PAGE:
Verse 3-5 The section from verse 3 to 8 is concerned with our response to God as part of the church. We do not live our Christian lives in isolation, but as part of a community of faith. Our impact on the world is measured first of all by the way we can demonstrate community life. The section starts with Paul’s exhortation to humility. Without humility no community life is possible.
The reason for this is simple: God allots gifts, roles, and functions in the church. The “measure of faith” that God assigns is not meant to convey that God gives some of us more faith than others. The idea here is to present faith as trust in God and specifically to trust God for inserting you in your proper place in the church. The church is a mutually beneficial community where we serve one another with our gifts. For this to occur, we need to appropriate the gifts God grants us with humility, as service to others and not for applause. We are like a human body, where each of us has a unique and essential role to play. There is no rank of gifts, since they are all necessary for the well-being of the body of Christ.
Verse 6-8 Paul describes how we are to respond to God’s grace by providing seven examples of gifts in the church. He is urging that each gift is used in keeping with its nature. The list of gifts is not exhaustive. Many other gifts are named in other letters to other congregations. Christians serving according to their gifts shape and empower the church, but they also shape the world we live in.
Verse 6 When Paul speaks of “prophecy” he is not referring to an ability to foresee the future, but to the gift of explicating the faith in preaching and teaching.
Verse 7 “Ministry” (Greek: diakonia) could be translated as “service” and should not be seen as the work of a minister of religion, but as service in the broadest sense: anything from washing dishes to leadership, if it is done as a response to the mercies of God.
I once heard someone described as “a good person in the worst possible sense of the word.” Ouch! Christian service if done from my own need to be needed or my desire for acclaim is not what Paul is propagating. This can take quite unattractive forms. This is true not only in the letter to the Romans, but in all his letters. He takes care to always start by giving us a glimpse of the glorious love and grace of God before going on to practical advice for Christian living. But (and this is important!) he never stops there. Paul’s understanding of faith is that it does not only discern God, but that it jumps to its feet whenever it encounters God and responds in words and in deeds. Paul is practical, but his practicality is more than mere legalism (of which he was stripped on the road to Damascus) or duty. Mere assent to the gospel is incomplete if it does not flower into Christian living.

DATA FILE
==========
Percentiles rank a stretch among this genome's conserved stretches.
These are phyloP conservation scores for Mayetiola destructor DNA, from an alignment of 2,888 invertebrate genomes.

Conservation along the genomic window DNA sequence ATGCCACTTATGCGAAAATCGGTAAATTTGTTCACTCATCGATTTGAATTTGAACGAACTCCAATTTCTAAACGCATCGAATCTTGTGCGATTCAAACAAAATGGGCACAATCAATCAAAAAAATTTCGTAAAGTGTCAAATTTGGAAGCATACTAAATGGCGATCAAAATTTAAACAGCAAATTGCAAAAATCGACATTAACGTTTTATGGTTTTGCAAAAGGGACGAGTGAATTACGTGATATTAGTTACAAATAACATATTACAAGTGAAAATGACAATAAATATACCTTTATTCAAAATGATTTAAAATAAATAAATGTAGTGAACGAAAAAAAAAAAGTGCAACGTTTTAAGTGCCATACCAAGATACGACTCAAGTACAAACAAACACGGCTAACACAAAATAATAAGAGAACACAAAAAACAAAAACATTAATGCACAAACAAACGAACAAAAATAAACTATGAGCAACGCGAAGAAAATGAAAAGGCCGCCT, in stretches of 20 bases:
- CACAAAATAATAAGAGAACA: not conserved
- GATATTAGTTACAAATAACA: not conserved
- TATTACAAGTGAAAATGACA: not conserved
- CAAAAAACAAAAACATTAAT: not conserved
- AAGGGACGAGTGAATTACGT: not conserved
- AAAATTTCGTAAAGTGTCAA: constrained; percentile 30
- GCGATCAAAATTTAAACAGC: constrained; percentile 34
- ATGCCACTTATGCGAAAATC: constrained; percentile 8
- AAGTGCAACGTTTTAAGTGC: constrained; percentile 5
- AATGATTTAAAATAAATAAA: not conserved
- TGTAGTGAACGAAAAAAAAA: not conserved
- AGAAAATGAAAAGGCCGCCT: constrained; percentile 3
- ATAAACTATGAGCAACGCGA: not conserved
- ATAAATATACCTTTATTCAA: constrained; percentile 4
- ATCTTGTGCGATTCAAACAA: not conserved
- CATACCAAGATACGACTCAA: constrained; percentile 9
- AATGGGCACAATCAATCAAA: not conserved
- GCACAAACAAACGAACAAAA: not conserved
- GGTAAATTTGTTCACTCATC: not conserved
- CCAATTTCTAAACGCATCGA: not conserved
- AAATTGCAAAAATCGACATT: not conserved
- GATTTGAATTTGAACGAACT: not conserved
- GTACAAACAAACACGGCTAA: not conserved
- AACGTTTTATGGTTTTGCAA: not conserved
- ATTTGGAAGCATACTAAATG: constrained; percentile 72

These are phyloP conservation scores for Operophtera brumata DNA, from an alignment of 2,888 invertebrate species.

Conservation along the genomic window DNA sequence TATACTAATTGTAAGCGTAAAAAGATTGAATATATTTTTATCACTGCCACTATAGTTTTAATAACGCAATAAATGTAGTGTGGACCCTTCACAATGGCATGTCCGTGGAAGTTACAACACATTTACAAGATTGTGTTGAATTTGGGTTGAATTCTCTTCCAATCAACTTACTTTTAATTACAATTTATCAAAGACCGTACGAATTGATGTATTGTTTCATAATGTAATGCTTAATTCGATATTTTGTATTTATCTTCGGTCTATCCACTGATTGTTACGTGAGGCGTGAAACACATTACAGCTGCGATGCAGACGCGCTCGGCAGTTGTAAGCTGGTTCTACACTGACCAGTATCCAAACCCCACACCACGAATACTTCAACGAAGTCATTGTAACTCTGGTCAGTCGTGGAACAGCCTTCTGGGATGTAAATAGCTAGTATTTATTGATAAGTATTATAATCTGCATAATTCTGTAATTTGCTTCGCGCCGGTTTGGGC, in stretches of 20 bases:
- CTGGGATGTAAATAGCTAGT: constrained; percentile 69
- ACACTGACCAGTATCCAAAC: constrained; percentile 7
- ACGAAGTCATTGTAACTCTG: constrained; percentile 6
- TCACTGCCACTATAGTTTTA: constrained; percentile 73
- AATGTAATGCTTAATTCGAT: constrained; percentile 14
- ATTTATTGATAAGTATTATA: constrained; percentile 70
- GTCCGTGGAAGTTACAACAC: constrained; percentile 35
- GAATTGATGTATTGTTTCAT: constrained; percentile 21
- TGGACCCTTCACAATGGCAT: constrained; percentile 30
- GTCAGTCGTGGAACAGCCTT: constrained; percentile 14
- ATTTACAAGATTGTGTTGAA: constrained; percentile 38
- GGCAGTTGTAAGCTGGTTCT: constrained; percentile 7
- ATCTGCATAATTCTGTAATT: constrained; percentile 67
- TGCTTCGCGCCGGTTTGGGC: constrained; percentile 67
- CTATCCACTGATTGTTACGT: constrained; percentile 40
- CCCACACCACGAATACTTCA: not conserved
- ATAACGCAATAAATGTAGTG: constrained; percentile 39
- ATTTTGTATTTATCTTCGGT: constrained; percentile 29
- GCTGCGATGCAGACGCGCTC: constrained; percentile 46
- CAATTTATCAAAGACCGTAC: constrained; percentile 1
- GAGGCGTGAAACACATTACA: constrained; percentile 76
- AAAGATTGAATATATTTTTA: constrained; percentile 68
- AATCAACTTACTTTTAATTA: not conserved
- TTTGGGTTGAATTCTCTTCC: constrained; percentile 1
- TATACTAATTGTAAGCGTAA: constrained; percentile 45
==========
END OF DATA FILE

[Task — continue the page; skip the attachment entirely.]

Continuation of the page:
We have developed a language for this in the Christian tradition. We have come to the insight that every Christian is called to a vocation. This calling is a wonderful thing. We are called to do what we most desire to do and are best at doing. Frederick Buechner says it beautifully: “The place God calls you to is the place where your deep gladness and the world’s deep hunger meet.” This place might be inside or outside the church, as part of the church’s commitment to God’s world.
The trick seems to be to match my gifts with the needs of the church and the world. It is important to know here that the list of gifts Paul provides us with does not cover all the gifts that God bestows. There are a number of lists in the letters of Paul and they all differ in the kinds of gifts put forward. The reason for this is simple: God provides what is necessary in each congregation and in each setting in the world. Since the needs in congregations differ and since locations differ, the gifts that emerge would also be different from each other. A gift for computer technology would be out of place in ancient Rome, but extremely helpful in modern Edinburgh. The point Paul makes here is that every Christian is gifted in some way or another. All of us are equipped with the abilities and energy for certain tasks that is vitally important somewhere. Discovering this match and serving according to your gifts is a wonderful and rewarding way of responding to God’s grace. It not only benefits the people you are serving but fills your own existence with meaning and joy. Only then can you truly say that you are living in touch with the fullness of God and of your humanity.
Digging deeper: Some questions to ponder
- What help does Paul provide for Christians who find it hard to persevere with a committed Christian life when he depicts our lives as a response to God’s mercies (verse 1)?